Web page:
I haven’t been getting a lot of sleep recently. This isn’t good for a writer. Here’s why.

1) Lack of motivation. When I’m tired, I have a hard time getting off my ass or getting fingers on keyboard. This does not lead to productivity.

2) Lack of creativity. I might be planning things through the day, but by the time I’m at the keyboard, I can’t get it out. It might still be banging away in my skull, but a couple of failures to get started and that lack of motivation kicks in, so nothing gets done.

3) It’s a self-licking ice cream cone. Weird thing is, when I’m really tired, I have a hard time going to bed. I’m watching something, or playing a game, or reading something, and I look at the time. I know I should head off to bed, but I don’t get up and do it. Inertia.

This is not at all good because Friday is the launch of the Farewell, Something Lovely Kickstarter. I need to be pumped and active for the two weeks it is running. This might prove difficult.

But it’s got to be done. Better get my ass in bed by a good time tonight.

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Review: Iron Monkey

Iron Monkey Movie PosterWhile I am a fan of martial arts movies, my knowledge of them is pretty pedestrian. I know the high points, but there have been a lot of important works that I’ve missed. In at least one case, that has now been remedied.

Last night I watched Iron Monkey on Netflix Canada. The movie stars Donnie Yen and Rongguang Yu (yes, I know the family name should be first, but if I’m not writing ‘Yen Donnie,’ it doesn’t make sense to write Yu Rongguang). I’ve seen a few Donnie Yen pics, and those of you who don’t watch a lot of Asian cinema may know him from Blade II. For the whole time, I was trying to remember from where I knew Rongguang Yu, and only after reading up on the movie in Wikipedia, did I find out he was the Big Bad in the Korean actioner Musa: the Warrior.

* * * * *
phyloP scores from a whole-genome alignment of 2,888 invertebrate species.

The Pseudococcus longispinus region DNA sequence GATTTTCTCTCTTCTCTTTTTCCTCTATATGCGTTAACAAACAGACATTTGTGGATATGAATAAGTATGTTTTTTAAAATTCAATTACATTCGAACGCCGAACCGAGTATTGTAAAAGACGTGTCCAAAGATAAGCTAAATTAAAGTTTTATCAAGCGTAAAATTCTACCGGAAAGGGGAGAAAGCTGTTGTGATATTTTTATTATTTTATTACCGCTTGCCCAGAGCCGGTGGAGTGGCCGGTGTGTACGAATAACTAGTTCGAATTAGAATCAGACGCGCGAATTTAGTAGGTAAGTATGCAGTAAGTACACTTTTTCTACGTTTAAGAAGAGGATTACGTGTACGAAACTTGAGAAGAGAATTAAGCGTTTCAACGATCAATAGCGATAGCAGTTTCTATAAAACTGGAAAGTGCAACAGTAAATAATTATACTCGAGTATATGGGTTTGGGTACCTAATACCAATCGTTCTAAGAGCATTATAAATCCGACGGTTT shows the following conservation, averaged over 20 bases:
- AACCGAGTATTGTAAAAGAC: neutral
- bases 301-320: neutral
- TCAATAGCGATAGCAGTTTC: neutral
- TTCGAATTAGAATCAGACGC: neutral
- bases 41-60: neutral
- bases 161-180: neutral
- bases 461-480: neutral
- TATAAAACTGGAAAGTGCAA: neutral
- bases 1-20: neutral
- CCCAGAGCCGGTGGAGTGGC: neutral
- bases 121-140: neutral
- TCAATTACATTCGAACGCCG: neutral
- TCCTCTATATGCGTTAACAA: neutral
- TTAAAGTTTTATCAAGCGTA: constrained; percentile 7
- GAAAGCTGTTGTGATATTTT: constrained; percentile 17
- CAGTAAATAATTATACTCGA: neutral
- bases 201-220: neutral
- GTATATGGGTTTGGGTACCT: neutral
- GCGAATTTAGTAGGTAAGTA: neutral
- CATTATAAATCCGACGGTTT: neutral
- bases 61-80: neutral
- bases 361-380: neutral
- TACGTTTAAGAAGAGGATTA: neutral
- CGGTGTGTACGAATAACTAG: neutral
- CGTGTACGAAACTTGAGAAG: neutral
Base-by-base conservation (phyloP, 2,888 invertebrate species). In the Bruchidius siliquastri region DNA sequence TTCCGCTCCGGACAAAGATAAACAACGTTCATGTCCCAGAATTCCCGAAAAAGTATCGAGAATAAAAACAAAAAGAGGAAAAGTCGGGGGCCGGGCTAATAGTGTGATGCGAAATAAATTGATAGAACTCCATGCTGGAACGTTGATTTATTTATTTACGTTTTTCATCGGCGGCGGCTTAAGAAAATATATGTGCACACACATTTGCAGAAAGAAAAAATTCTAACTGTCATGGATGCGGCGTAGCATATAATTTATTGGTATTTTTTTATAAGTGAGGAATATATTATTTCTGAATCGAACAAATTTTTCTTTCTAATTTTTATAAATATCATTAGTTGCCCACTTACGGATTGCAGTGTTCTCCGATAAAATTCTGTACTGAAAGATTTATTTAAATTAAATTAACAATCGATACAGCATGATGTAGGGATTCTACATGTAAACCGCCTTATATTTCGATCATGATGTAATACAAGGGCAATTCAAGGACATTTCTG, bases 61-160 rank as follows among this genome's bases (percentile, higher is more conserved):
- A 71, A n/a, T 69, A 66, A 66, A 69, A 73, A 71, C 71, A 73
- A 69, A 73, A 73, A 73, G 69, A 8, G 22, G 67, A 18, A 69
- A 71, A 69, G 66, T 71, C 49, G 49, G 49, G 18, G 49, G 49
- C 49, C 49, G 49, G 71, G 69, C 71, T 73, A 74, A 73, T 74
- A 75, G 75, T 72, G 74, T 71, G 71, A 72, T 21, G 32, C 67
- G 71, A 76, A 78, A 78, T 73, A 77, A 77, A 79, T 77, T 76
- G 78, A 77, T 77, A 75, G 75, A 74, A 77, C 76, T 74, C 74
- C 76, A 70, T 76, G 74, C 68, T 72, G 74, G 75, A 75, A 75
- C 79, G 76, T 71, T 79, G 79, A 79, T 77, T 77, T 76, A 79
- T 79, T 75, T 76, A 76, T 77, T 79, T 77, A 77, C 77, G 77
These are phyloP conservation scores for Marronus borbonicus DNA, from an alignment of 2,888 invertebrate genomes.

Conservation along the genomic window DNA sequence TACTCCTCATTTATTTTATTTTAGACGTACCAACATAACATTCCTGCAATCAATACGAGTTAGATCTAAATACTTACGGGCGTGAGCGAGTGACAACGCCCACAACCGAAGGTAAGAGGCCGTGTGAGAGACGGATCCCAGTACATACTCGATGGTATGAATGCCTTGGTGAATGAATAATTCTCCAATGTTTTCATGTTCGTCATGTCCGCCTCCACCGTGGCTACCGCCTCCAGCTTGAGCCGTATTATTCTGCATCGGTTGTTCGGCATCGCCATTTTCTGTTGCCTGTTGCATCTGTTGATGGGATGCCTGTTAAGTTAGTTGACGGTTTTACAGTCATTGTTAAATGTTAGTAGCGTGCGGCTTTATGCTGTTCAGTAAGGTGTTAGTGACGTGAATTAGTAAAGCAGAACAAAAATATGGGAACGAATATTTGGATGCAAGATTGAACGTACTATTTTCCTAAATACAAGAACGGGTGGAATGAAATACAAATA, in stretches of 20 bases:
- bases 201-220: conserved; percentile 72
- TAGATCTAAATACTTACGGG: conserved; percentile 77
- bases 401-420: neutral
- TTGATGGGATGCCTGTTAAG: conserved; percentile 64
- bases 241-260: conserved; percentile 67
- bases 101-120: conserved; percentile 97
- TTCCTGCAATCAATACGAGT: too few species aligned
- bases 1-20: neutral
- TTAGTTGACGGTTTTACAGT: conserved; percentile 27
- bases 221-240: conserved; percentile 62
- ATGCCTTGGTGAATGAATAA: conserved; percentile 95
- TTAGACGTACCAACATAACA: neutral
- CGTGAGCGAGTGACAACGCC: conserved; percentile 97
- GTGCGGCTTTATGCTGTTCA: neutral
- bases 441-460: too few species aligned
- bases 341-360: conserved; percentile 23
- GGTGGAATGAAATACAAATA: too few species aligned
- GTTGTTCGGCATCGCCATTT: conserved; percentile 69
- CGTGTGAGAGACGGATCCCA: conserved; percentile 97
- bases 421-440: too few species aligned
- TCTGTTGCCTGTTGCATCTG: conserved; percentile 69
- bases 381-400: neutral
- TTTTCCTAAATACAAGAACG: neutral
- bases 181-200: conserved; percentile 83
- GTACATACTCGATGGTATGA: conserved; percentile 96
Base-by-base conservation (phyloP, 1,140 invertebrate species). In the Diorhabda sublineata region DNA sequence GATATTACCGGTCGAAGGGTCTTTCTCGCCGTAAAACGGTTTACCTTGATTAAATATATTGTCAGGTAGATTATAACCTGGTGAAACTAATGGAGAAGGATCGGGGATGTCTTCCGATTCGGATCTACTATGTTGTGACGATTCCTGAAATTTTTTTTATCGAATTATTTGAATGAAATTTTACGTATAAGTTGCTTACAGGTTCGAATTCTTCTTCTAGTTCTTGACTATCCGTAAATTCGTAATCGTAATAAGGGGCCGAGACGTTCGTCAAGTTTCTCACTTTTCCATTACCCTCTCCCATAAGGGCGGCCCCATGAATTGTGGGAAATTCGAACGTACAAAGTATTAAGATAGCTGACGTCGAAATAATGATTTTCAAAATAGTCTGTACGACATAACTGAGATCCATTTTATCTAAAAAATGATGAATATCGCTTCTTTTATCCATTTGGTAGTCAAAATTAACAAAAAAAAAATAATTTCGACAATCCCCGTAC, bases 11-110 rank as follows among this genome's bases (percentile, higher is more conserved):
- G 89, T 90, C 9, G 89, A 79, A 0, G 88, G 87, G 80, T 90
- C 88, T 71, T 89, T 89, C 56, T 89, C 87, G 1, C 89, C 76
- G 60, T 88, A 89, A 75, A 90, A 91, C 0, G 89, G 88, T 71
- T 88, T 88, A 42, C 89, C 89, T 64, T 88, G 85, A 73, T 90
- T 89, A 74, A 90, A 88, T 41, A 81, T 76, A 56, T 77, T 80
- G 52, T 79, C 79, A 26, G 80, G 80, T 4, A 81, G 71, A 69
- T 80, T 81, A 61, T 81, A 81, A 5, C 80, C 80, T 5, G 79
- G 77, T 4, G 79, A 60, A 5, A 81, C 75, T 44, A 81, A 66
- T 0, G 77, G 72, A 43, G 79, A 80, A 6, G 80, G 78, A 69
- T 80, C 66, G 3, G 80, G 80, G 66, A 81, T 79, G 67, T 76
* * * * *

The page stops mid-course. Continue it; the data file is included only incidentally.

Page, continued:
So, two solid leads. What about the story? Iron Monkey is about a Robin Hood figure in 19th century China, dealing with a corrupt system by opposing it and protecting the common folk. Rather than Donnie Yen playing the hero, he plays a martial arts teacher and father, who is invested in the status quo and initially opposes the Iron Monkey. Of course, he learns of the corruption of the Imperial government, and joins with the Iron Monkey.
The story doesn’t have a lot of twists or turns, but if you want a straight-ahead actioner with some fantastic fight choreography (this is a directorial turn for Wooping Yuen, who did the fight choreography for the Matrix) this movie will more than fit the bill. It’s a great example of fun wuxia that doesn’t take itself too seriously.

There is nothing wrong with this movie, but there also isn’t anything special about it. It breaks no new ground and says nothing important that hasn’t been said better elsewhere. There’s nothing wrong with that, it’s just those generally separate the good movies from the great.

I give this one 4 angry monkeys out of 5.

You can learn more about Iron Monkey here.


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A-Team Losers

So, this morning – thanks to Netflix – I re-watched Joe Carnahan’s the A-Team, with Liam Neeson, Bradley Cooper, Sharlto Copley, Quinton “Rampage” Jackson, and – a personal favourite – Jessica Biel. When I was a kid, I watched the TV series all the time. Even then, I recognized the problem of this bad-ass team of virtuous mercenaries who never killed anyone, and I think Joe Carnahan’s approach works a lot better. It’s incredibly entertaining, and everyone in the movie seems to be having a heck of a lot of fun. The chemistry of the leads is fantastic, and even Quinton Jackson – an MMA fighter rather than an actor –acquits himself well. Certainly the weakest link, but I think the stunt casting served the movie in this case.

It seems to me, that this is the A-Team by way of the Andy Diggle and Jock version of the Losers. Now, I remember the whole “planning” part of Hannibal Smith’s character, but frankly, the almost insane plans portrayed in the movie reminds me very much of the Losers, including carrying off a target with a VTOL aircraft (helicopter in the comic, Osprey in the movie). That makes me love the movie even more, given my well-documented adoration of the Losers comic – and lesser adoration of the movie adaptation, which was pretty cool, but didn’t reach the epic awesomeness of the comic series.